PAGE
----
Belgian court rejects Brink's bankruptcy plea
A Belgian court Wednesday threw out a plea for bankruptcy by the local subsidiary of US security firm Brink's, which is at the centre of a high-profile row in the country.
The Brussels commercial tribunal rejected the claim saying its administrators "had no judicial grounds" to move its most profitable business, diamond transport, into a new company ahead of the plea, temporary administrator Alain Zenner told the local Belga news agency.
Zenner said their mandate had expired in June, before the creation of Brink's Diamond & Jewelry, rendering all management decisions, including the bankruptcy claim, nul and void.
The decision was hailed by trade unionists as a victory.
"It's good news," said Manu Morais, a leader of the leftwing SETCa-Centre union told Belga. He added that temporary administrators had found 57,000 euros on the company's books, suggesting recent transactions.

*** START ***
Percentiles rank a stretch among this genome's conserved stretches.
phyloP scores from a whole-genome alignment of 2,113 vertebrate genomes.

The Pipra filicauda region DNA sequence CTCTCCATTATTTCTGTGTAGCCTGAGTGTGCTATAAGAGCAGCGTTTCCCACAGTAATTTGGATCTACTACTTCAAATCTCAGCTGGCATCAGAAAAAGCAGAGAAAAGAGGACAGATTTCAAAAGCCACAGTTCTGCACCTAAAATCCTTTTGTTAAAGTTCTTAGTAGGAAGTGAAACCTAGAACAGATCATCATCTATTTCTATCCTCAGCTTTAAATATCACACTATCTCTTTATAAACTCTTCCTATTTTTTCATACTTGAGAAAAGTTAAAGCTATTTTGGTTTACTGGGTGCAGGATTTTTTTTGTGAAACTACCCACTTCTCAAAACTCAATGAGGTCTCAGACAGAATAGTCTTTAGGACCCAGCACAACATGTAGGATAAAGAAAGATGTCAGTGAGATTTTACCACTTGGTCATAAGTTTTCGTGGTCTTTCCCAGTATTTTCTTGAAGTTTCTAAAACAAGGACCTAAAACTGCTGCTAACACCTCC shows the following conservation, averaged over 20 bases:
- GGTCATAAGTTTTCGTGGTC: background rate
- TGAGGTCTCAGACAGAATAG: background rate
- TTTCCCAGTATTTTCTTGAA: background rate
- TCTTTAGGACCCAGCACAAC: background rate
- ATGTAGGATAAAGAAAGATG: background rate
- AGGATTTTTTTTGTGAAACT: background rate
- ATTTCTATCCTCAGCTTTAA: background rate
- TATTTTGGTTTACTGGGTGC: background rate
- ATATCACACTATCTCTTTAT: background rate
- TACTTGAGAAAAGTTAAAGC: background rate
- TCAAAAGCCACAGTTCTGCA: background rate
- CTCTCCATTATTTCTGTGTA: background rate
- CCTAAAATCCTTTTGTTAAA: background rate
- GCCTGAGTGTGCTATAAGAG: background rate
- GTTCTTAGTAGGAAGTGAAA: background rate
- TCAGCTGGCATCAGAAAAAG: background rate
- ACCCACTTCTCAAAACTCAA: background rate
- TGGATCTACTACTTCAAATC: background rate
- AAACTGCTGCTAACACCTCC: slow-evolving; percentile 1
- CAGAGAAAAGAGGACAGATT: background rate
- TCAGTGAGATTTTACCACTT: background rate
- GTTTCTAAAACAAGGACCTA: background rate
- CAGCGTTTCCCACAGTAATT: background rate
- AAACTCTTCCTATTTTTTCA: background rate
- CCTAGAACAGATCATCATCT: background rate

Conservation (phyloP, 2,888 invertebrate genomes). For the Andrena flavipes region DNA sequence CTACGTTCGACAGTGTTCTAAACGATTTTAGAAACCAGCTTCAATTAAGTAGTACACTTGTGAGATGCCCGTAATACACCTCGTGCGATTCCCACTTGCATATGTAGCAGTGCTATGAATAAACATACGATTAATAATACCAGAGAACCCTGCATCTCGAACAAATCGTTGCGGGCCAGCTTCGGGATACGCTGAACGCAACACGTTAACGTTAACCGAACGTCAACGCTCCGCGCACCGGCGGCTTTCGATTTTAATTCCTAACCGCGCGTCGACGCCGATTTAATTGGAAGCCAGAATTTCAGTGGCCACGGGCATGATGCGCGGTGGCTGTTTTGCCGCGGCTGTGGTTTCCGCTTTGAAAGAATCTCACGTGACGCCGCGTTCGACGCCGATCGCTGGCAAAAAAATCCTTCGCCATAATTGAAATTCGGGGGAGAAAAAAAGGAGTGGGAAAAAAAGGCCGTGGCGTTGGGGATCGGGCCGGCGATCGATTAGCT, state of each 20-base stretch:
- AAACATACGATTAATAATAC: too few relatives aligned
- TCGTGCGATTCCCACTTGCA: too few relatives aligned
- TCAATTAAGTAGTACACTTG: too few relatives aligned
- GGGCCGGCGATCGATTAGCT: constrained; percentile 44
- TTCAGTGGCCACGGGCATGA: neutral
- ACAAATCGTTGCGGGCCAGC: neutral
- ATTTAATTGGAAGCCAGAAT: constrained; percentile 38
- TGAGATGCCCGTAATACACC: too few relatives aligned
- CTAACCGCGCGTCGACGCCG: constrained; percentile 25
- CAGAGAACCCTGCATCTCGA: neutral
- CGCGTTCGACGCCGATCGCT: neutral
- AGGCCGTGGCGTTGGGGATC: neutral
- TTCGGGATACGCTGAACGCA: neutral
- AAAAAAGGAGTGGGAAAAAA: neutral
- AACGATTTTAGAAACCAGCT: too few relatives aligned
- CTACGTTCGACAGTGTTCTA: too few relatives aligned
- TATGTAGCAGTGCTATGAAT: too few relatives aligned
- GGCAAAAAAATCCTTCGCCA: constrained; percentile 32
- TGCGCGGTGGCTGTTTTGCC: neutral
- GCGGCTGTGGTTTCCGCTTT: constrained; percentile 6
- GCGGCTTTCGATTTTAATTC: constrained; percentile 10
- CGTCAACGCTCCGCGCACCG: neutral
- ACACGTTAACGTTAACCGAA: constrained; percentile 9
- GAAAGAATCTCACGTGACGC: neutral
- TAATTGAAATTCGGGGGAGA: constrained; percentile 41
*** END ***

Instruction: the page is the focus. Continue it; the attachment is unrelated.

The subsidiary of the Philadelphia-based company is also facing charges of bankruptcy fraud after declaring the company in the red last Friday and firing 450 people.
The move followed two weeks of strikes and protests by staff, who were facing a change in job description and pay in line with the firm's cost-cutting plans.
A spokesman for the prosecutor's office, Jean-Marie Neilleur, told AFP this week that "an inquiry for misuse of social assets had been opened."
The firm's declaration of bankruptcy was "not receivable" as it was "premature and therefore unfounded."
The spokesman also noted that the Belgian subsidiary had transferred its diamond transport into the new company without financial compensation to the original firm.
Belgian newspaper Le Soir said the company's main creditor was its US owner to whom it owed 11 to 14 million euros.
© 2010 AFP